New backing saves St. George and Passy canoe races

John Holyoke | BDN
John Holyoke | BDN
Alivia Moore (front) and Terry Wescott make their way through a set of rapids during the St. George River Race in Searsmont in 2019.
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“We were looking for a nonprofit that would be an organization that would really fit for a fundraiser, and they are supporting the races 110 percent."
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When the cancellation of the first two canoe races of the year was announced last week, longtime race director Dale Cross hinted that paddlers would find a way for those events — the St. George River Race and the Passagassawakeag River Race — to survive.

He was right. And he’s still the race director.

On Tuesday, Cross said he and his wife were teaming up with former Waldo County Y program director Karen Varney and her husband, along with the nonprofit Operation Game Thief, to run the races.

“[Varney] just retired a couple of months ago, and we’ve done these races together for 25 years,” Cross said. “We both started to step back and wanted to have someone else run it, but that just wasn’t going to happen. So we had to step up and do it.”

The 41st annual St. George race will be held on Saturday, March 28, while the 47th annual Passagassawakeag race is set for Saturday, April 4.

Cross, who served as executive director of the Waldo County Y for years, retired from that position in September of 2018. Through Cross and Varney, the Y served as the race organizer for decades.Earlier this month the Y announced that it didn’t have any staff members with the expertise needed to direct those races, and bowed out as the organizing body.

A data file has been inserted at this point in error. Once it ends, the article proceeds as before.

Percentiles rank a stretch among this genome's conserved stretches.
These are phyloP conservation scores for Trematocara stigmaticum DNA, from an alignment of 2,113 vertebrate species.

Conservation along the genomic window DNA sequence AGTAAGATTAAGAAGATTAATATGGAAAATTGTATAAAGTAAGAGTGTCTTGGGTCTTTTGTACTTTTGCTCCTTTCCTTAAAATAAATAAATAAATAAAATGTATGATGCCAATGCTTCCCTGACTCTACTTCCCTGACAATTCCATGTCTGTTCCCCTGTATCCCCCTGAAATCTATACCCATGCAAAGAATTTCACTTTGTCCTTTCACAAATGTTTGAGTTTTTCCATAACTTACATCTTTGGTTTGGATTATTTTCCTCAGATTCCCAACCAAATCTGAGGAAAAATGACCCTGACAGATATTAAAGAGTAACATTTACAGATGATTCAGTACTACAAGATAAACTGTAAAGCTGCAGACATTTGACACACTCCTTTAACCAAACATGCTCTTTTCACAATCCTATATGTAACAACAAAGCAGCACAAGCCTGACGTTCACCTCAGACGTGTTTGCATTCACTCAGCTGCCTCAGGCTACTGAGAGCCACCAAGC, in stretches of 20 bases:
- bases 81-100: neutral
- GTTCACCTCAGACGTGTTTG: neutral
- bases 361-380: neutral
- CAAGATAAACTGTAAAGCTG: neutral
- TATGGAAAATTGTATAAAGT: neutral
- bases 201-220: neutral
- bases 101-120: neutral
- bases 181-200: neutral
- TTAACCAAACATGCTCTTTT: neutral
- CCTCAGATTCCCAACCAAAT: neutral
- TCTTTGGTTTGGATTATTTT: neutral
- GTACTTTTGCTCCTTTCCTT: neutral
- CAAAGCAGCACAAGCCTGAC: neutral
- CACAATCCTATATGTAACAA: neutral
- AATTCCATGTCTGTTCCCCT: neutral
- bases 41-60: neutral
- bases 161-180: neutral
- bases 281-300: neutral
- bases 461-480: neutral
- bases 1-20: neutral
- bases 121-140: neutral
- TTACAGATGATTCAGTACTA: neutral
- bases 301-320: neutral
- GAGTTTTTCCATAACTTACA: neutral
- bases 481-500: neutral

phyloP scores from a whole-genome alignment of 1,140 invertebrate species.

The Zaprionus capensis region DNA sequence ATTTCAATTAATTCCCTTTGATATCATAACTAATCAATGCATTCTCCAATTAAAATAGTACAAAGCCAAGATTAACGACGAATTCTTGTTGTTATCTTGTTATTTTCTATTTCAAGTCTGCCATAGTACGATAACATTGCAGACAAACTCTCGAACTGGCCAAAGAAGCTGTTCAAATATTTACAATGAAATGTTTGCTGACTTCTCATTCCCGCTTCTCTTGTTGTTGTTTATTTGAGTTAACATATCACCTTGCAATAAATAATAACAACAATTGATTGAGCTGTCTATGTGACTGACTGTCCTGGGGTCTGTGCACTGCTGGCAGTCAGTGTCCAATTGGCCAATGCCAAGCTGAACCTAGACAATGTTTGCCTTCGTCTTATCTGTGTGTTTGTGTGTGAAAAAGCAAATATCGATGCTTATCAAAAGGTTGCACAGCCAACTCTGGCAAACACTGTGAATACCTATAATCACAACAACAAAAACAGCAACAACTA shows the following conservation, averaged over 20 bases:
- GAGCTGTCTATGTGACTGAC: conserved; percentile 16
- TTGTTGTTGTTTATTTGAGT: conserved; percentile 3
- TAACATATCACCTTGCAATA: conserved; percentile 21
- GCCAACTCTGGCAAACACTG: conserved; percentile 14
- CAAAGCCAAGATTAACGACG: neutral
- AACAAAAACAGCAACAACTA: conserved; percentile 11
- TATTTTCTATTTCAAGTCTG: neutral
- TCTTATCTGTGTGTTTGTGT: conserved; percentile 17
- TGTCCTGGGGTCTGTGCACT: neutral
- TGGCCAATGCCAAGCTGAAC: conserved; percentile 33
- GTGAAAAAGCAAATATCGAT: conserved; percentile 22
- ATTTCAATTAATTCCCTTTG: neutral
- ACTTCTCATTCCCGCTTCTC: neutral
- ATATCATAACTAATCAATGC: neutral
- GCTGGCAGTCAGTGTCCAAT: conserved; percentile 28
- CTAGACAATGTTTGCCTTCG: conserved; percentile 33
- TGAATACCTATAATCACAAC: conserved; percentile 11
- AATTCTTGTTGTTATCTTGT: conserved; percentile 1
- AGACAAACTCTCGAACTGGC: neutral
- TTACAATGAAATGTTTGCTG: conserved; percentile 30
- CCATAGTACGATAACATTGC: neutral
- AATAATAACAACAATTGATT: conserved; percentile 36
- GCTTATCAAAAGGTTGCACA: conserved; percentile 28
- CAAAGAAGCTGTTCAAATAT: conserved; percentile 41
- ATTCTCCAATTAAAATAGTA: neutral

The cancellations were announced in a Facebook post on the Waldo County YMCA’s page.

The races will benefit Maine Operation Game Thief, a private nonprofit organization that supports the work of the Maine Department of Inland Fisheries and Wildlife, the Maine Warden Service, the Maine Department of Marine Resources, the Maine Marine Patrol and Wildlife Crime Stoppers. Operation Game Thief pays rewards to citizens who turn in poachers or people who unlawfully introduce non-native fish species into the state’s waters.

Cross, whose son Aaron is a Maine game warden, said the partnership with Operation Game Thief made perfect sense.

“We were looking for a nonprofit that would be an organization that would really fit for a fundraiser, and they are supporting the races 110 percent,” Cross said.

A new Facebook page devoted to the events said that label “reflects the excitement and exhilaration of the first open river whitewater of spring that so many paddlers look forward to every year.”


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